I was going to reserve judgement on the new Doctor till the end of this series, but last week’s episode was so weak I now feel the need to speak out just to break the jinx.
I suppose it didn’t help that the series opened on such a high. The critical buzzword on‘ The Eleventh Hour’ was ‘assured’, but I think it was the best introduction to a Doctor we’d ever had. New Who kingpin Steven Moffat wrote a brilliant setup that went light on plot to focus on establishing the character, and Matt Smith was so perfectly natural and yet so totally different to David Tennant that, by the end, I was convinced he was the best Doctor yet. I was wrong, of course, for reasons I’ll explain later, but the omens were that good.
This new Doctor, born so fully formed, seemed more mercurial and more brilliant than his predecessor, and the script hung gracefully on the kind of deft devices for which Moffat is reknown. Think of The Doctor’s DVD Easter Egg chit chat in ‘Blink’, the Vashtar Nerada and Data Ghosts in The Library, or the titular fireplace aboard the SS Madame de Pompadour. Here we had fish custard, an electric blue space snake spying on a lonely girl for a decade, and a smiley face carved in fruit to prove time travel.
Moffat’s ear for a finely wrought twist always made a refreshing change from Russell T Davies and his increasing weakness for attacking the widest possible canvas with an ever chunkier brush. At his best (‘Turn Left’ and ‘Midnight’ to name just two) Davies could go toe-to-toe with the best TV writers on the planet, but Moffat’s scripts always felt more focussed to me, more efficient at characterisation, and as consistently demanding on the brain as they were entertaining. Throwaway lines sparkled throughout ‘The Eleventh Hour’ (“You’re Scottish, fry something”, ”I’m The Doctor, I’m everybody’s aunt”) and gave it instant replay value. In fact I watched it four times, back to back, which is more than enough to see any cracks, and there weren’t many.
There were a few, though, in ep two. Basically James Blish’s ‘Okie’ novels with an Orwellian twist and a dash of ‘Free Willy’, ‘The Beast Below’ saw an exponential increase in plot density that left precious little space for The Doctor to exercise his new eccentricities. Consequently it felt a bit too much too soon, and while its central moral premise - mass human collusion in torturing the last of an alien species to save our country - was engaging, it was also infuriating.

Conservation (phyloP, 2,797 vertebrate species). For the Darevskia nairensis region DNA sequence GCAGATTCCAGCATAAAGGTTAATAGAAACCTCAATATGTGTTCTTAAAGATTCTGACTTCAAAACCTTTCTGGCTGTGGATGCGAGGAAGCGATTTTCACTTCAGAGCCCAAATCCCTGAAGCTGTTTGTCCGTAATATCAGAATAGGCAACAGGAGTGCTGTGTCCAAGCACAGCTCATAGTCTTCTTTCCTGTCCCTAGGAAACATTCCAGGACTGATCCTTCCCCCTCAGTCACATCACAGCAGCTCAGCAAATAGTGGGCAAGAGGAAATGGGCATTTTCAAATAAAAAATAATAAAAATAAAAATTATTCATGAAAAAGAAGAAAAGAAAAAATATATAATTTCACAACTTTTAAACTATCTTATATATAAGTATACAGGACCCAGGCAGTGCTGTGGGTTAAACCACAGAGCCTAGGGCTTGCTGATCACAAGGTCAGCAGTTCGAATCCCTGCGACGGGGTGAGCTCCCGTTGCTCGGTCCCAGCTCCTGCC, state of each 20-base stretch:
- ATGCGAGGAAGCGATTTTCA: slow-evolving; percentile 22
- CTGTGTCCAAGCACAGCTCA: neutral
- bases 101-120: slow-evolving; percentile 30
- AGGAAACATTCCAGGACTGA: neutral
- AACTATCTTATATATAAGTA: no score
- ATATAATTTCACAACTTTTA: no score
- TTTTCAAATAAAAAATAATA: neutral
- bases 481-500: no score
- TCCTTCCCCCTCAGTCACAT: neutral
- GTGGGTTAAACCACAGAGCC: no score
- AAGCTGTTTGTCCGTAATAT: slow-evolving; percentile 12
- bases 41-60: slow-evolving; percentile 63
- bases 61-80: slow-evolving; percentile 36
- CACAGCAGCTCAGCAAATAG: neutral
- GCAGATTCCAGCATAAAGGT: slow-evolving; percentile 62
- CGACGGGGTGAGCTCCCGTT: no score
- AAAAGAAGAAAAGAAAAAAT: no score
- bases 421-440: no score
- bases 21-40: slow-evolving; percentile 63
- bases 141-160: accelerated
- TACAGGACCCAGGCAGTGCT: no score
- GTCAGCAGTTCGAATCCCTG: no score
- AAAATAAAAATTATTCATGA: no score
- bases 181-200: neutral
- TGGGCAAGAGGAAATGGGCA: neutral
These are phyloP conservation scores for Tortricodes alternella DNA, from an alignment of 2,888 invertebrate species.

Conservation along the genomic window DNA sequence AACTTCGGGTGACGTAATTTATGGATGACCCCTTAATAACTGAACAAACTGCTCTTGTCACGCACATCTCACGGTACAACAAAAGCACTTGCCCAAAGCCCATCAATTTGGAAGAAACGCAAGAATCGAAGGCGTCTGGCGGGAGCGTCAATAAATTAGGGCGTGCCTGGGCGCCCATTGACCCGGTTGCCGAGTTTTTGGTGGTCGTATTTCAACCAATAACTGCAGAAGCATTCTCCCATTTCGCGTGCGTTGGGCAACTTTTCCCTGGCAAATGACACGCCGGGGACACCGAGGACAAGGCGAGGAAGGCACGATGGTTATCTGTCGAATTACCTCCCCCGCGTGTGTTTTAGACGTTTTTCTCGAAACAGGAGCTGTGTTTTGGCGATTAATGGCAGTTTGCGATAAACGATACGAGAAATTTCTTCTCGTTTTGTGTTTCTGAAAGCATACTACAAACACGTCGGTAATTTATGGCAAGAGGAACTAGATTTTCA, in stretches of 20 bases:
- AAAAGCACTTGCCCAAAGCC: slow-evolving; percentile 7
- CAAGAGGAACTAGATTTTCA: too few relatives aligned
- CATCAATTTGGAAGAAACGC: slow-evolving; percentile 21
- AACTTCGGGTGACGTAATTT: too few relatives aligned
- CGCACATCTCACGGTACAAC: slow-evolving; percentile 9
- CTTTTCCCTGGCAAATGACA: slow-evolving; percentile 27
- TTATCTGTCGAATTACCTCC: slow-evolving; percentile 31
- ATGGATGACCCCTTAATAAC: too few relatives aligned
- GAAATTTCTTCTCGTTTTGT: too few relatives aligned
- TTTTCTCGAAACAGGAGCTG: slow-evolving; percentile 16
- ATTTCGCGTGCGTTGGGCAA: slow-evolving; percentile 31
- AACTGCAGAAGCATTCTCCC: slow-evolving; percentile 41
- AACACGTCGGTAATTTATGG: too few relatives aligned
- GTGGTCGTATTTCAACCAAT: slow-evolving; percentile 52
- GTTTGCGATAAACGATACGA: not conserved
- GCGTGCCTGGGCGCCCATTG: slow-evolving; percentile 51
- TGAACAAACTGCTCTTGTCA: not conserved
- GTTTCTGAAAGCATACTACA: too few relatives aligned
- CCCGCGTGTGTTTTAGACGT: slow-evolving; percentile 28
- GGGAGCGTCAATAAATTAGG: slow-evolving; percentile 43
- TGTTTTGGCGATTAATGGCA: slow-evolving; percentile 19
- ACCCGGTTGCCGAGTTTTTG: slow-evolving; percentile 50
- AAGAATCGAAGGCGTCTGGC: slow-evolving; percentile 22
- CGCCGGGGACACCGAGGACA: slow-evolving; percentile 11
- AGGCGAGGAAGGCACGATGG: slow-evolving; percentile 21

Why would anyone care about the Starwhale? Certainly why would anyone care enough to establish a sinister system of cyborgs that effectively murder children? And why would The Queen, of all people, choose nightmarish infanticide over alien wildlife? Was a whale worth wiping her memory for three centuries? Of course not. The choice was extinction or whale torture and we chose the latter, so why can’t she & we all just grow a pair and crack on with surviving instead of buckling under a pointless burden of subconcious guilt? It’s only a bloody whale! Let’s try to resist feeding our children to it shall we?
Karen Gillan and Mr Smith still made a great team though, with Amy saving the Doctor from the terrible fate of lobotomising the poor mateless mammal. She saved the day again in last week’s episode, but part of me wishes she hadn’t.
Plucked off the shelf as a story concept left over from the last series (where it was replaced by ‘Fires of Pompeii’) and written by the usually reliable Mark Gatiss, ‘Victory of the Daleks’ lacked the dramatic heft necessary for any new Doctor/Dalek confrontation. Remember Christopher Ecclestone’s powerful rant at the shackled Dalek in Series One? There’s a nod to that here, but sadly it serves only as a reminder of the emotional depth Ecclestone brought to the role and how far Mr Smith still has to go. Just in case you’ve forgotten:
Chris Ecclestone and David Tennant are both superb actors, superior in technique to every Doctor before them. As an audience we’ve been spoiled, for four series, by their ability to lift the weaker scripts by sheer force of actorly will, so the most crucial question posed by series five is this: does Matt Smith share that ability? On the evidence of last week’s episode I’d have to say ‘not quiet’.
To be fair, he wasn’t the only problem with this adventure, which put a Churchillian-cliche generator front & centre for the working life of the plot, which sadly ended ten minutes before the credits and existed solely to introduce the ‘new’ Mini-Cooperesque Daleks.